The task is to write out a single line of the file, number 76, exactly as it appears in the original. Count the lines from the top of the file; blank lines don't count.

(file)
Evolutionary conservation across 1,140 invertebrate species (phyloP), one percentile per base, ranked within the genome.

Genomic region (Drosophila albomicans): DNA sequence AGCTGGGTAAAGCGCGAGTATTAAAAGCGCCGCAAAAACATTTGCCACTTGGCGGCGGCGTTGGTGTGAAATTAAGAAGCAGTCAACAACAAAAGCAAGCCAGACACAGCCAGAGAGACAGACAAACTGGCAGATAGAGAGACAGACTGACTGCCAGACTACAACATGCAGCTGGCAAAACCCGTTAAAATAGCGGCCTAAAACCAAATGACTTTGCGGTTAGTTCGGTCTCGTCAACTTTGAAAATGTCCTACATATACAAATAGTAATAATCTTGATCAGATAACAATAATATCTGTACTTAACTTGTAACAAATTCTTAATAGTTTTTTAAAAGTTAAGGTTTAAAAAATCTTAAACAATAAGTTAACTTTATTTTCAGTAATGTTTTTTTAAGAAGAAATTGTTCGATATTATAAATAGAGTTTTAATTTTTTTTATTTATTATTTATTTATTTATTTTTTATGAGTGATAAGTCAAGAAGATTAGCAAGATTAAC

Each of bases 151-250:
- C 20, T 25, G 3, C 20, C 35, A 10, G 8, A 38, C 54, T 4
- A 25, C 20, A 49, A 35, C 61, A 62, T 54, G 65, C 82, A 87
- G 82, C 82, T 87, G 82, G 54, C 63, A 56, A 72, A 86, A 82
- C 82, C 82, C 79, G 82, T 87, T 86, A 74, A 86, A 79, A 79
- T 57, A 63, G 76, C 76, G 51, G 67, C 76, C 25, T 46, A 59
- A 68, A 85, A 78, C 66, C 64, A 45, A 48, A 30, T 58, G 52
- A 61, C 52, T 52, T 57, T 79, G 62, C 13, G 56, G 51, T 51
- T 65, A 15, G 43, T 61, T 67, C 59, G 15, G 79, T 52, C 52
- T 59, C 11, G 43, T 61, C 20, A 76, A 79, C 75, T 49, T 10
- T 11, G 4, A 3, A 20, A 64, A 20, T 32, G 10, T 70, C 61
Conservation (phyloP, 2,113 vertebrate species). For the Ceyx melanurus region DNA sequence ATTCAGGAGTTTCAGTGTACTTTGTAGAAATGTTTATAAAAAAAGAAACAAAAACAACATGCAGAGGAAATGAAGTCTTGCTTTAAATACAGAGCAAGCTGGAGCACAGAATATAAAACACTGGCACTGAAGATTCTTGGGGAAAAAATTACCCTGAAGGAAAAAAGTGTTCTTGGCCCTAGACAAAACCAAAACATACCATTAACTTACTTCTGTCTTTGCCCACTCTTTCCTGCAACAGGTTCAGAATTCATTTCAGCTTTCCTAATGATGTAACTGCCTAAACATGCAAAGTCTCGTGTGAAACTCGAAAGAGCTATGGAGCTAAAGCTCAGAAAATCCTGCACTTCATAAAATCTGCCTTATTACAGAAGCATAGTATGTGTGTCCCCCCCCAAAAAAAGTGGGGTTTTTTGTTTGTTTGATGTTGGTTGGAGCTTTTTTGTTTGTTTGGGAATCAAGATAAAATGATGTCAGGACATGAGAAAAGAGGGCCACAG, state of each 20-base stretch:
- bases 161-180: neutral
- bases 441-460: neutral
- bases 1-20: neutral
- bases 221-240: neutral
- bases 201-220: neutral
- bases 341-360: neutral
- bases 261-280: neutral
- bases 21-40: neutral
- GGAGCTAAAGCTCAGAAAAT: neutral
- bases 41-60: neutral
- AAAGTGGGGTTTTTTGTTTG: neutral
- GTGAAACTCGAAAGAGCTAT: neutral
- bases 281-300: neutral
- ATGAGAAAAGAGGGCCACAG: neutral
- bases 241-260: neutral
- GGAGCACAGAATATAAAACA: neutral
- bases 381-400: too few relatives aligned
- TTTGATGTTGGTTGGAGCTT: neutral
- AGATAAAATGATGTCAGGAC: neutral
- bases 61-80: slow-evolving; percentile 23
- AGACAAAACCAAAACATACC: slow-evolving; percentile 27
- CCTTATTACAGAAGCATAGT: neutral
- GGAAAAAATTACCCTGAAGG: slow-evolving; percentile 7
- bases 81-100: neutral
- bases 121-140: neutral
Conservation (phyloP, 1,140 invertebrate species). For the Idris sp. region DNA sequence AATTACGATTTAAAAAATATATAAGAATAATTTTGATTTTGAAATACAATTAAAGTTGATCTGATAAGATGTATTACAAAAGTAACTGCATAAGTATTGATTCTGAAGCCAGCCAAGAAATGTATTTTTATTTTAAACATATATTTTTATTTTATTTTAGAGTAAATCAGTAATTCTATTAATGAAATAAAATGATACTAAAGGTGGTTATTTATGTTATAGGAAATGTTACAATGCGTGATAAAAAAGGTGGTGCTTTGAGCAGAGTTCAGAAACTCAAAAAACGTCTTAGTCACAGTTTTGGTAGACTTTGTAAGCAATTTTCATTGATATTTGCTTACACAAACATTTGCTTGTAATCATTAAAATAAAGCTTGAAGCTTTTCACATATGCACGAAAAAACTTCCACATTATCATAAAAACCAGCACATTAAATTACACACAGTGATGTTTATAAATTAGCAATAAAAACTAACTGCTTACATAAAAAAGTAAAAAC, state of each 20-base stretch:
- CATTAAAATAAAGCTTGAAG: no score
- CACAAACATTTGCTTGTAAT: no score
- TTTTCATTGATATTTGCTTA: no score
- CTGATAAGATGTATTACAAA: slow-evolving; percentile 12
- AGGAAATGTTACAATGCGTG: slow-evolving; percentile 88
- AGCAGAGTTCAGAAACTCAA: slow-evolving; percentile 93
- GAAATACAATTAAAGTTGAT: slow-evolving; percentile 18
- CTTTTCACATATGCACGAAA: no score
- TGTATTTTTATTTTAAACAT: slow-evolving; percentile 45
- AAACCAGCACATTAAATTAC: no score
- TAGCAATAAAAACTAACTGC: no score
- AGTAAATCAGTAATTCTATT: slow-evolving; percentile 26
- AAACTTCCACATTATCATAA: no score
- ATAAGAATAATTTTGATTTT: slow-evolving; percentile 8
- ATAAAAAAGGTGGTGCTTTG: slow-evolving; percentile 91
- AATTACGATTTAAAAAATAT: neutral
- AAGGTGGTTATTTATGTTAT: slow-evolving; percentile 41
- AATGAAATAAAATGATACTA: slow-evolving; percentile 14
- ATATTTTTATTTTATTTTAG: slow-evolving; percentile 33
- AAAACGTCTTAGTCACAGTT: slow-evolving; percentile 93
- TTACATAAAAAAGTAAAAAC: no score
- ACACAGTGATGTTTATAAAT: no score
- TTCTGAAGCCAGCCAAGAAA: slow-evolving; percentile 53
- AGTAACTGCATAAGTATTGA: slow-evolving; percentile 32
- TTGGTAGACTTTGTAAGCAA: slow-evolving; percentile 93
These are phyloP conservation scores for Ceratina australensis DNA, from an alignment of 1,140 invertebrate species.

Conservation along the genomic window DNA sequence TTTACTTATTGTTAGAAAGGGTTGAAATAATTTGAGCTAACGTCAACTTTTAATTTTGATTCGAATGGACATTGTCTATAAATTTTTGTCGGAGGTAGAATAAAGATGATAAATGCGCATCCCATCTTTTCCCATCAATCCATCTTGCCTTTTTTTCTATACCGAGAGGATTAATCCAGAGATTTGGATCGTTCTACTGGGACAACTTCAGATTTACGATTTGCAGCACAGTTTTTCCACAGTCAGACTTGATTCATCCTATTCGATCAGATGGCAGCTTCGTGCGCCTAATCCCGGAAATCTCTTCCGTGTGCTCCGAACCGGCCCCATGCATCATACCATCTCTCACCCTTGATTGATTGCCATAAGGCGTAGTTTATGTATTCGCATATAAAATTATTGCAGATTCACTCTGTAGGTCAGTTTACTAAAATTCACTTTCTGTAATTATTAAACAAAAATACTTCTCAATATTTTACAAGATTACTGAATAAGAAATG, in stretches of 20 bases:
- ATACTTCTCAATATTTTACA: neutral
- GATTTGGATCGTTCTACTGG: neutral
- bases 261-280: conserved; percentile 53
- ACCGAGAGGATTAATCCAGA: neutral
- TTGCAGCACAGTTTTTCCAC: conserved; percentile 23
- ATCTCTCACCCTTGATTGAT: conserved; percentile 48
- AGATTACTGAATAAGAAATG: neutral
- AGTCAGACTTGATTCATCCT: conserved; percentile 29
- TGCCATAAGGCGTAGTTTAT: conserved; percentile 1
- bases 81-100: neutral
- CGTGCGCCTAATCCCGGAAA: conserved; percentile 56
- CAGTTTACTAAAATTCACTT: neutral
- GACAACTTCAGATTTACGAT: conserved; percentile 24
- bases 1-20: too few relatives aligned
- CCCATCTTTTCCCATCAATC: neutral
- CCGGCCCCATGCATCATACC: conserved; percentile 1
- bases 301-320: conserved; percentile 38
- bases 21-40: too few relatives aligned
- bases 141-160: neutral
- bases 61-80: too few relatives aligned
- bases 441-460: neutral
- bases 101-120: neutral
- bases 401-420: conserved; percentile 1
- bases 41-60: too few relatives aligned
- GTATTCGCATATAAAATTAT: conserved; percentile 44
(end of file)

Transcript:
- TGCCATAAGGCGTAGTTTAT: conserved; percentile 1